Fox notes that Miller attempted to deflect the host's follow-up questions, with the subject repeatedly claiming that voter fraud is "pervasive and widespread" without providing evidence.
"You can start by providing evidence to back up your claims," Stephanopoulos said as the interview ended.
"What do people think about this?" Fox asked his class recently, according to WBUR. "I mean, this is a pretty astonishing exchange."
"I noticed a lot of the things that he was saying, and he's pushing, 'Anybody who's working in New Hampshire' without actually naming anything," junior Sarah Heinonen replied.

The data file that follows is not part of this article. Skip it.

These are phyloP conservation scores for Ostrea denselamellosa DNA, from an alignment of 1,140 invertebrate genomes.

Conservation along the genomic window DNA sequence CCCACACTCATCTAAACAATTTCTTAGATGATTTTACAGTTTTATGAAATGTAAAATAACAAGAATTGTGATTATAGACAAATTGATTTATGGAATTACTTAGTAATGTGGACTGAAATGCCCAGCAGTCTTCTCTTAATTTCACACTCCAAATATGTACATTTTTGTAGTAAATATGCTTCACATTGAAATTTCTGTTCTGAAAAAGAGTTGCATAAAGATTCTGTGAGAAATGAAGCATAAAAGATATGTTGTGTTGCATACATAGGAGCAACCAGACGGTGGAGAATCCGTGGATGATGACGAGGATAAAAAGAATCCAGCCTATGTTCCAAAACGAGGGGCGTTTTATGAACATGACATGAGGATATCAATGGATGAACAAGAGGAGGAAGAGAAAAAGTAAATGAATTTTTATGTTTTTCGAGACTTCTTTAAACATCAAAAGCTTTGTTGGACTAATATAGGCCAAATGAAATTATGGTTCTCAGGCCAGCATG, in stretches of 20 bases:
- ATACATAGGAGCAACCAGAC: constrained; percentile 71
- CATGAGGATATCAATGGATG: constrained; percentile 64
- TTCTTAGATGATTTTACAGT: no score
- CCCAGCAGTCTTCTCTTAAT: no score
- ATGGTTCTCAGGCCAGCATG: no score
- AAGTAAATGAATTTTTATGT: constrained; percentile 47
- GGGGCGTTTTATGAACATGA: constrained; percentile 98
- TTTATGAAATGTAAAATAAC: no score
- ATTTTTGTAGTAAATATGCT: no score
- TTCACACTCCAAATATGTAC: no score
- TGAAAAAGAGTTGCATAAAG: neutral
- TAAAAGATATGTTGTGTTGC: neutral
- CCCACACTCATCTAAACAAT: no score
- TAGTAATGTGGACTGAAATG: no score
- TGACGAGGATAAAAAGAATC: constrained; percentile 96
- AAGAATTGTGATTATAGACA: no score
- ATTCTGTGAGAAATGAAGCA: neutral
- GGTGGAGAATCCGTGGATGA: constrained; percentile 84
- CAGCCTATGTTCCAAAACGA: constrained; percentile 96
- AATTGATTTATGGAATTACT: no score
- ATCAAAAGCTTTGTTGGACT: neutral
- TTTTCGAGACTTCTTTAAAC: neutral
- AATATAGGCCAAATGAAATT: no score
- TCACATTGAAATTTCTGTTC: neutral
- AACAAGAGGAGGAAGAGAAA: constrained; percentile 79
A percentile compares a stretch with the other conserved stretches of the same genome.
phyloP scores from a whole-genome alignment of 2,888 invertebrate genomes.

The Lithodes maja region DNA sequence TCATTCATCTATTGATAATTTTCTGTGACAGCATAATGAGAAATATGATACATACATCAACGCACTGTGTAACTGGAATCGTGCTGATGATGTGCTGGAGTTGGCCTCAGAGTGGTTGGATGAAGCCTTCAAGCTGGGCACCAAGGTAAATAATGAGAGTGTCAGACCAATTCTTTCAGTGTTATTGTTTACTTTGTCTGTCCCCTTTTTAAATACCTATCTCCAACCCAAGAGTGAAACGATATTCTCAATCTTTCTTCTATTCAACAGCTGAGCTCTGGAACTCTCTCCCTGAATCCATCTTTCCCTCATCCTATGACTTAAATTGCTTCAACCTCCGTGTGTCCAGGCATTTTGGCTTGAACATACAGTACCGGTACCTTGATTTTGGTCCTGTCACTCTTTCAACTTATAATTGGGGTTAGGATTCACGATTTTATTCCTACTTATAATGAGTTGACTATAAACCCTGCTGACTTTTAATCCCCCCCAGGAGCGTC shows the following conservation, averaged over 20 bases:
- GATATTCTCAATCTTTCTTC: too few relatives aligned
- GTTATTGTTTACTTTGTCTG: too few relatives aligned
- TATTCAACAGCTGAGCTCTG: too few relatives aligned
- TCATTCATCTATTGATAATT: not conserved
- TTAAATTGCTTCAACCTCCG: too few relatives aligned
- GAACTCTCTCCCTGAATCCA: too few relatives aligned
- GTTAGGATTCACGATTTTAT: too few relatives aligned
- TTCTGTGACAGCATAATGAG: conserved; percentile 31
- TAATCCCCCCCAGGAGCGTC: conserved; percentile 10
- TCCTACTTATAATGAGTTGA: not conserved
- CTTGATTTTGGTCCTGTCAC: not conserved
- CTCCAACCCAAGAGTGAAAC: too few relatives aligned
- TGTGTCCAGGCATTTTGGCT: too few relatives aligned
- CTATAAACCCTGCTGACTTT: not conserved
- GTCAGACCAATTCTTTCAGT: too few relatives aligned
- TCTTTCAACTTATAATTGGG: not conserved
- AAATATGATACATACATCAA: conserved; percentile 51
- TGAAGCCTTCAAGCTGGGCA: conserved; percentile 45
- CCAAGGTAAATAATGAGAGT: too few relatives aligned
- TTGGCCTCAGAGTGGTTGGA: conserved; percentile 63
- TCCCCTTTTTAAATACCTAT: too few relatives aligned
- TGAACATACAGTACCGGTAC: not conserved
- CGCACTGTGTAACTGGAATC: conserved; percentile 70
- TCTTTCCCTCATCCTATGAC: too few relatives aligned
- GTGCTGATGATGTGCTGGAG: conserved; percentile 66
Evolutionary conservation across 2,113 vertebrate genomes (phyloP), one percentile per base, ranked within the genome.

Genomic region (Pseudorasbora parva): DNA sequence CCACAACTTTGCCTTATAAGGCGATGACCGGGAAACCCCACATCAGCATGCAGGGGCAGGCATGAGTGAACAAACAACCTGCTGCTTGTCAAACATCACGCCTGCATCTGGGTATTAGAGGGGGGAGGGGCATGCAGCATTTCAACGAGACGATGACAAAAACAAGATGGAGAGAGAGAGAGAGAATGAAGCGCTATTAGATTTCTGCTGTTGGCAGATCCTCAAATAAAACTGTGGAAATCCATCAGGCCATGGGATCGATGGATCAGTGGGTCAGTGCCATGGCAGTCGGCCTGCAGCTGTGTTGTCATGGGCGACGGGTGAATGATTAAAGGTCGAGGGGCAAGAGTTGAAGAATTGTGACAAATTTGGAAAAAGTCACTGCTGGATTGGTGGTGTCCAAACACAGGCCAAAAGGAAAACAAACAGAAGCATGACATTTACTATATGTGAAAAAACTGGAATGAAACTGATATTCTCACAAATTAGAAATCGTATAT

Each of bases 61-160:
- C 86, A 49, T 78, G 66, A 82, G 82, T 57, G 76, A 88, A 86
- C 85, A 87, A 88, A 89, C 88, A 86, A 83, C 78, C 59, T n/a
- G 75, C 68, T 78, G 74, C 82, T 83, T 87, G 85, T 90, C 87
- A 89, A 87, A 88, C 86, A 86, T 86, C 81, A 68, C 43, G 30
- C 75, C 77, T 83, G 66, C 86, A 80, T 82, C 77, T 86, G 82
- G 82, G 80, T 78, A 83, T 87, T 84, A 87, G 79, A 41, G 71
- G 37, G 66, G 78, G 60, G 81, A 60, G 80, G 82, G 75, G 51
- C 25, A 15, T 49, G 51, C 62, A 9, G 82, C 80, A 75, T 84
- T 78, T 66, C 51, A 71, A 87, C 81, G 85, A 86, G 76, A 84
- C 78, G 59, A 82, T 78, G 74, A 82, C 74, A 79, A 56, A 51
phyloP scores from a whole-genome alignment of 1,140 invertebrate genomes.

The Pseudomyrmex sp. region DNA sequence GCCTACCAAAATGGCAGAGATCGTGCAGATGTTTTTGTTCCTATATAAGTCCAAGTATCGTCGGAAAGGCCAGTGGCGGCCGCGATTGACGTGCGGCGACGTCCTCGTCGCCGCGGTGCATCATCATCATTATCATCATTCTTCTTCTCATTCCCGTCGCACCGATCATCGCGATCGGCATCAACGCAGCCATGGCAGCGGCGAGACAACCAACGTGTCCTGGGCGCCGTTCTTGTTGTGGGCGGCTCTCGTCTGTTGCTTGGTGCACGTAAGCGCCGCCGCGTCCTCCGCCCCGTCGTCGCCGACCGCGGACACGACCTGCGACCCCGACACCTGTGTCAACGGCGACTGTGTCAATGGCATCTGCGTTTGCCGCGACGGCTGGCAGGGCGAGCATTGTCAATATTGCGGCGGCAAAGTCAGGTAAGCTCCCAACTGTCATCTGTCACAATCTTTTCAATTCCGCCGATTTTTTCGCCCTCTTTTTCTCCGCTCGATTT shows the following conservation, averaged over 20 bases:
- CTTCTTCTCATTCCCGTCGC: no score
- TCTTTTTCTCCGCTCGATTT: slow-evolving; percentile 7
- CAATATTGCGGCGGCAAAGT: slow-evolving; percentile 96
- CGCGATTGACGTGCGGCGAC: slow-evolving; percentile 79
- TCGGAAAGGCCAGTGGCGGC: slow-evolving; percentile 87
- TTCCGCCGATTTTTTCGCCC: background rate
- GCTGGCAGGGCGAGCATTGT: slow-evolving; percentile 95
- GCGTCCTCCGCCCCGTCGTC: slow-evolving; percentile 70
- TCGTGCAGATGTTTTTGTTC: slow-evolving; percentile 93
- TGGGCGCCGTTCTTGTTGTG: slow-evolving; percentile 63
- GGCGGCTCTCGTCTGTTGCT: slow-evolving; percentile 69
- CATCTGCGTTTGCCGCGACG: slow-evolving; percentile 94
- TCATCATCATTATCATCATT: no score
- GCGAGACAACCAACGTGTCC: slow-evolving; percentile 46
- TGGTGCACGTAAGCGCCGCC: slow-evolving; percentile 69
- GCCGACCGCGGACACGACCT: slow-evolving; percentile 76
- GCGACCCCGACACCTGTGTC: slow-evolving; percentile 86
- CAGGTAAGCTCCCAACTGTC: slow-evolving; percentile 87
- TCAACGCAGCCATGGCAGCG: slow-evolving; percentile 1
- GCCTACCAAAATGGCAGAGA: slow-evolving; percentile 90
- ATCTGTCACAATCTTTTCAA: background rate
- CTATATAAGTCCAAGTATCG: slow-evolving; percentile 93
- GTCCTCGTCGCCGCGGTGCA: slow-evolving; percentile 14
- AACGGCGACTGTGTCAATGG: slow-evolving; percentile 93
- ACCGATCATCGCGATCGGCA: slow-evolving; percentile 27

"Right, there's a certain segment of the population where you hear something over and over again, and all of a sudden it becomes fact," Fox warned.
The class comes at a time when 64 percent of Americans feel fake news is "sowing confusion" about basic facts of current events, according to a December Pew Research study.